Helping to increase the availability of affordable, high-quality medicines to treat patients worldwide suffering from multi-drug resistant tuberculosis, technical assistance provided at no cost to manufacturers under the Promoting the Quality of Medicines (PQM) program--a U.S. Agency for International Development (USAID)-funded program that is implemented by the U.S. Pharmacopeial Convention (USP)--has yielded its first anti-tuberculosis medicine to achieve prequalification status from the World Health Organization (WHO). Produced by Korea-based Dong-A Pharmaceutical Co. Ltd, the medicine is Cycloserine, 250 mg capsule. ZinCfant® 20 mg dispersible tablet, produced by France-based Nutriset/Laboratoire Pharmaceutique Rodael for managing diarrhea in children, additionally achieved WHO prequalification status with assistance from PQM--supporting PQM's work with other health programs relevant to USAID, including maternal and child health programs.
According to WHO, its Prequalification of Medicines Programme, "evaluates and assures the quality of medicines bought by international aid programmes and countries with weak pharmaceutical regulation." This improves treatment results in developing countries and beyond. The program was originally developed to aid United Nations (UN) agencies that were procuring large quantities of HIV/AIDS medicines for developing countries in their purchasing decisions. Under the program, WHO comprehensively evaluates the quality, safety and efficacy of medicinal products based on information submitted by manufacturers and inspection of the corresponding manufacturing and clinical sites. Its list of prequalified medicinal products is a vital tool that today is widely used beyond UN agencies by a range of groups involved in purchasing medicines in bulk. It now covers medicines to treat malaria, tuberculosis and those used for reproductive health. Given the mandate of many organizations that only medicines prequalified by WHO or approved by a stringent regulatory authority are suitable for procurement, the increase in demand for prequalified products has stretched WHO's resources.
To address this resource gap, the PQM program--which works to combat substandard and counterfeit medicines in developing countries and increase the supply of quality-assured medicines--offers technical assistance providing support to interested manufacturers in achieving prequalification. PQM can assist with preparing product dossiers for submission to the WHO program; guiding manufacturers toward compliance with WHO good manufacturing practices; and addressing WHO comments on manufacturer submissions. The assistance is focused on "second-line" anti-tuberculosis medicines, which are used for multi-drug resistant tuberculosis. This form of tuberculosis is more difficult and lengthy to treat--often requiring up to two years of treatment. Poor-quality medicines can contribute to drug resistance and undermine desired treatment outcomes.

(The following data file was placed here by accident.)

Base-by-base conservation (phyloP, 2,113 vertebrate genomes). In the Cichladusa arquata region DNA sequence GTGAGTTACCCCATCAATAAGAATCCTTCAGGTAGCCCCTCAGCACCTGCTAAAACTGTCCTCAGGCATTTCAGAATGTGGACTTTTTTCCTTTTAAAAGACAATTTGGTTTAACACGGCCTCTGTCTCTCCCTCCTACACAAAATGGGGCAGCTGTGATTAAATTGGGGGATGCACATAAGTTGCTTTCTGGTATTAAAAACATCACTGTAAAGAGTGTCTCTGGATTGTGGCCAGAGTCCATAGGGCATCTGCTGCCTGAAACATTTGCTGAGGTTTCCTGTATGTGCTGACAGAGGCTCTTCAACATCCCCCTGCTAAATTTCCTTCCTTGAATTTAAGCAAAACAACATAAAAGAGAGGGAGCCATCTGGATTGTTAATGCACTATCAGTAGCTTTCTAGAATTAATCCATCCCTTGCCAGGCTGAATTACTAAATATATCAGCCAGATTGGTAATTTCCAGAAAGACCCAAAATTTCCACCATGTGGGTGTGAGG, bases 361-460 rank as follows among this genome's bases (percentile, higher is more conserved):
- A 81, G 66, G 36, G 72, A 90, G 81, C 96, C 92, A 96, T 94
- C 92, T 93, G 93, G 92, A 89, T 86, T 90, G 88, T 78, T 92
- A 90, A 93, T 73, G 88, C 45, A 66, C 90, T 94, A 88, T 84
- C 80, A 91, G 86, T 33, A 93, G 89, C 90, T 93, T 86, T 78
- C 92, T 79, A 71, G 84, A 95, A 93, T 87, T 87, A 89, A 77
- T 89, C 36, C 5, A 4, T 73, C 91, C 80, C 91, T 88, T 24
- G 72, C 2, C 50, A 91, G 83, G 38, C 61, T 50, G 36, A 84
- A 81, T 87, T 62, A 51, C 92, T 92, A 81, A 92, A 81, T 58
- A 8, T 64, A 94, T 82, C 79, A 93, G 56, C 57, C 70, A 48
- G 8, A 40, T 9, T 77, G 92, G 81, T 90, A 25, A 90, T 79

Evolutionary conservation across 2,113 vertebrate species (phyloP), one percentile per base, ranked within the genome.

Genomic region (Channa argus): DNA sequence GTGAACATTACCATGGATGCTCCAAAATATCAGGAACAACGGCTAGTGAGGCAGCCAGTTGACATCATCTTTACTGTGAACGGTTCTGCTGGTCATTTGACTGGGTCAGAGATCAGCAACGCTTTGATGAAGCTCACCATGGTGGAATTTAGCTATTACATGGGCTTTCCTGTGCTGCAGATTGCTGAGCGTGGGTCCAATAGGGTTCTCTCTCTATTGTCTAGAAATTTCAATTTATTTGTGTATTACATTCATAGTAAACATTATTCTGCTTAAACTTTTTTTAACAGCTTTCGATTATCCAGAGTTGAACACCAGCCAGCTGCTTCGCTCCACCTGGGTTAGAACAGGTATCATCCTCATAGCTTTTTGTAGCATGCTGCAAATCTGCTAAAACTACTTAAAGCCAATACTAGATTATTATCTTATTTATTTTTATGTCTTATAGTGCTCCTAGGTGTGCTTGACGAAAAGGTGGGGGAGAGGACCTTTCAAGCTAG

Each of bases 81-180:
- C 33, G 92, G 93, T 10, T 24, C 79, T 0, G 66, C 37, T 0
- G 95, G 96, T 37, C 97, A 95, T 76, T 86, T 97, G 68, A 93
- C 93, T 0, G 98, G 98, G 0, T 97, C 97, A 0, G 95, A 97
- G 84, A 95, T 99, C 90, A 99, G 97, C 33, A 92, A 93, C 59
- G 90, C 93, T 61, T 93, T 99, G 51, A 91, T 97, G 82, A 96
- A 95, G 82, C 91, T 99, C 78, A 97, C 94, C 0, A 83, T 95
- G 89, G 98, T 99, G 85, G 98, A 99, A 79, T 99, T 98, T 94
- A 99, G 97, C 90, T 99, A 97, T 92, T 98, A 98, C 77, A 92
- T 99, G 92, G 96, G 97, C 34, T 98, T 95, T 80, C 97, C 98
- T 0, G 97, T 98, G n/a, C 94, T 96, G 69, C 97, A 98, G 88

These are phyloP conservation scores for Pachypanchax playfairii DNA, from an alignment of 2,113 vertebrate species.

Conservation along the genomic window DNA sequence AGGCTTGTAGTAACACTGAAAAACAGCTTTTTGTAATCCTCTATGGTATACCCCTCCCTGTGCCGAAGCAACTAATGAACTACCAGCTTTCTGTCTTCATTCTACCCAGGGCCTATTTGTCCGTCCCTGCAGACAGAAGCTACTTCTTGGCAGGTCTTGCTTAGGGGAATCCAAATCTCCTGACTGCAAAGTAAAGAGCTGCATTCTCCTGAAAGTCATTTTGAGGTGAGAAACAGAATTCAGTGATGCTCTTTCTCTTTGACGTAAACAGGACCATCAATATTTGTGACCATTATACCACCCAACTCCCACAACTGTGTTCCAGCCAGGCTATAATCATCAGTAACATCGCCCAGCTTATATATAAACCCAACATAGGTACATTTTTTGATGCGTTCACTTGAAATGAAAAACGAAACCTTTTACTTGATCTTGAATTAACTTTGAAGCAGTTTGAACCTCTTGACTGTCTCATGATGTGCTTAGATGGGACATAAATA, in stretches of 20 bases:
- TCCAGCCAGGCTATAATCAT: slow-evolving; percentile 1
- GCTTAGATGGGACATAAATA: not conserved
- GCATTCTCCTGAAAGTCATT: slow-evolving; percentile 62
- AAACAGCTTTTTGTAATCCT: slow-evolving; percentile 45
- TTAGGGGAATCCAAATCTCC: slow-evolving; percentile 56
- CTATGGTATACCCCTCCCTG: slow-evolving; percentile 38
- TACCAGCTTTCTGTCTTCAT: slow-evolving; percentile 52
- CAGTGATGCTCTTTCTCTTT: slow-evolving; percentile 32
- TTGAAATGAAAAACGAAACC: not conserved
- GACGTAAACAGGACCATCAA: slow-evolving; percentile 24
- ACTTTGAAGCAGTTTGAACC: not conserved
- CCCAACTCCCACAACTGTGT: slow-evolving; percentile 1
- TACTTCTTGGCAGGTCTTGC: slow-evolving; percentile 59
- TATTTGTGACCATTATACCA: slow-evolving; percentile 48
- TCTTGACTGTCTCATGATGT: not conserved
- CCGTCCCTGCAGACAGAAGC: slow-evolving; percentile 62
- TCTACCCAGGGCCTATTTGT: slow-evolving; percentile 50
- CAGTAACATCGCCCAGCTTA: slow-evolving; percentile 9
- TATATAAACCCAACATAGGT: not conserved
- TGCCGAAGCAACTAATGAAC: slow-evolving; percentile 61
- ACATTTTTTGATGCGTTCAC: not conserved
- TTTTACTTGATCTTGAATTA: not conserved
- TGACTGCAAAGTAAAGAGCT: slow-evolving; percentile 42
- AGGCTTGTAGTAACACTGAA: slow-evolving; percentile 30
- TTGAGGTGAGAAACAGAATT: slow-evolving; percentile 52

"The concept behind the assistance we provide to manufacturers is simple: by expediting the process of prequalification with WHO, we can help expand the pool of viable manufacturers and, in turn, increase the supply of quality-assured medicines. Ultimately, these medicines can help prevent unnecessary patient deaths, particularly among vulnerable populations including many women and children," said Ms. Cheri Vincent, Infectious Diseases Division chief of USAID's Global Health Bureau.
The PQM technical assistance program supports the Global Drug Facility (GDF)--a pooled procurement system for anti-tuberculosis medicines operated under WHO--in its efforts to improve access to quality-assured medicines. PQM, in collaboration with GDF, USAID and WHO, identify promising manufacturers that receive PQM technical assistance.
PQM offers technical assistance for 12 types of medications treating multi-drug resistant tuberculosis. PQM is currently working with approximately 20 manufacturers of finished product or active pharmaceutical ingredients from around the world to prepare their products for prequalification. Some of these manufacturers produce multiple second-line tuberculosis medicines.
"Through this program, we are supporting manufacturers in meeting rigorous international standards," said Dr. Patrick Lukulay, vice president of global health impact programs at USP and director of the PQM program. "The availability of quality-assured medicines has long been a challenge. For multi-drug resistant tuberculosis, which is a growing threat to public health, a critical need exists and we hope to help fill this gap."
The PQM program is interested in partnering with more manufacturers on this technical assistance. Through a series of workshops held in conjunction with WHO and GDF, PQM has been reaching out to manufacturers in regions of the world with a high burden of tuberculosis or where manufacturers are working to improve their manufacturing practices. Upcoming workshops will be held in Brazil, China, Ghana and Indonesia.
More information about WHO prequalification is available at http://apps.who.int/prequal/default.htm. For details about PQM technical assistance, visit www.usp.org/around-world/pqm-uspusaid/increasing-supply-qa-medicines. For media inquiries, please contact email@example.com.
The American people, through the U.S. Agency for International Development, have provided economic and humanitarian assistance worldwide for nearly 50 years.
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